Recruiting group Hays' latest salary guide was based on 1500 employers, revealing recruiting trends across Australia and New Zealand.
The survey revealed 55% of mining and resources employers increased salaries in 2011 between 3% and 6%, with a further 20% being extra generous allocating a wage increase of more than 6%.
However 19% of employers gave increases below 3%, while the final 6% gave no pay increases.
The increases are above the average for all industries, where 46% of employers increased salaries last year between 3% and 6%.
Looking ahead, 55% of mining and resources employers say they plan to up salaries between 3% and 6% when they next review, while a further 15% will make an increase above 6%.
Again this is above the average for all industries, where the general consensus is to give a pay rise between 3% and 6%.
Hays resources and mining senior regional director Simon Winfield said recruitment in the mining and resources sector was full of activity right now.
"To say the booming resources and mining sector is the highlight of Australia's recruitment market is an understatement," he said.
"Of course the greatest salary increases have been seen in Western Australia, most notably for mine managers, certain areas of occupational health and safety, geologists, engineers and in maintenance and production.
"But even in Western Australia this is not a universal trend and some companies are relying on the quality of their benefits, rosters, camp accommodation or project strength to attract and retain staff."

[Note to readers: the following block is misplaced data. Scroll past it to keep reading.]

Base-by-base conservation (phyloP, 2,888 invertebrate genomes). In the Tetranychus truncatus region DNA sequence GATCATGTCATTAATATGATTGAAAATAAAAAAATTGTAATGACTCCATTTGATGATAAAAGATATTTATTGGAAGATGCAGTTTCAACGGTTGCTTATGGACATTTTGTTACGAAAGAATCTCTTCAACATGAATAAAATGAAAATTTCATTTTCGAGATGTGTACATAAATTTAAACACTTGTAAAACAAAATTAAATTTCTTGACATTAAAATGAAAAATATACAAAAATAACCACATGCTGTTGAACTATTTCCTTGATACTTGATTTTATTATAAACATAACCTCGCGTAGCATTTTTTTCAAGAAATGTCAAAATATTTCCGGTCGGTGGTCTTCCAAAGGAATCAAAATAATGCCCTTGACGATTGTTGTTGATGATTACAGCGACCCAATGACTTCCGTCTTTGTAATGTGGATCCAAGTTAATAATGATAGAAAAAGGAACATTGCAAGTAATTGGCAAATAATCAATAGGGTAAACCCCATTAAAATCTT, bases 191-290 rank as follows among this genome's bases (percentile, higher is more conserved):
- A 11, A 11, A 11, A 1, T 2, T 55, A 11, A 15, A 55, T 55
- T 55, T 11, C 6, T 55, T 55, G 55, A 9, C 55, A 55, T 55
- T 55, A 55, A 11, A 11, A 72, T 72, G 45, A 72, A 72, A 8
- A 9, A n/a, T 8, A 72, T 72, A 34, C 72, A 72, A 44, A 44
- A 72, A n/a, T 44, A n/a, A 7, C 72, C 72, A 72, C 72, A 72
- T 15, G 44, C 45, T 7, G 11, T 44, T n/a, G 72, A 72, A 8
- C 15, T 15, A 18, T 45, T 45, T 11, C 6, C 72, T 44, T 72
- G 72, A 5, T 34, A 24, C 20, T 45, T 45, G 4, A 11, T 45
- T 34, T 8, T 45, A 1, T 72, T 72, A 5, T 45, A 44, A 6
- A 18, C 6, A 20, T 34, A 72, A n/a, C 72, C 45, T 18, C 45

Winfield said problems like the skills shortage could prove a boon for workers because employers were placing more emphasis on retaining staff.
"Retention is an increasingly important priority and benefits are rising as a result," Winfield said.
"They include health insurance, novated car leases, share options, income protection, flexible super contributions, long service leave and even time rosters."
Moving over to the eastern states, Winfield said the gap was closing between Queensland and Western Australia and there was a notable salary trend taking place in New South Wales.
Employers in NSW were also using the residential lifestyle to attract possible candidates.
In South Australia, Hays noted companies were increasing salaries but remained reluctant to compete with other mining states by matching salaries.
For some, the results of the survey may not be surprising, considering Australia is in the grips of a thriving resources boom but at the same time experiencing a critical skills shortage which is making specialist roles such as engineers and skilled trades incredibly difficult to find.
"New major projects as well as expansions and of course the ongoing skills shortage is fuelling a very active and fierce race for the top talent," Winfield said.
The survey found employers were acting quickly to reduce the impact of the skills shortage, with many companies turning to contract staff, interstate candidates or sponsorship to fill the skills gap.
"[Employers] are becoming more flexible in terms of experience and will provide training to get a candidate to the required level," Winfield said.
"At the trades level they will recruit candidates with heavy industrial experience and there has been an increase in graduate vacancies and apprenticeships."
With the skills shortage in full swing and with the resources boom taking place in parallel, a phrase has been coined to describe the unique talent needed.
Dubbed "orange collar", the term is derived from the fluorescent orange, high-visibility uniform commonly worn by employees in the industry.
According to Hays, orange collar workers are identified by their highly technical and specialist skills.
"They are likely to work in remote locations and are typified by their level of relevant training, adherence to compliance and long-term commitment to a project," Winfield said.
"The sheer number of mining projects in Australia will see employers continue to compete for orange collar candidates over the year ahead."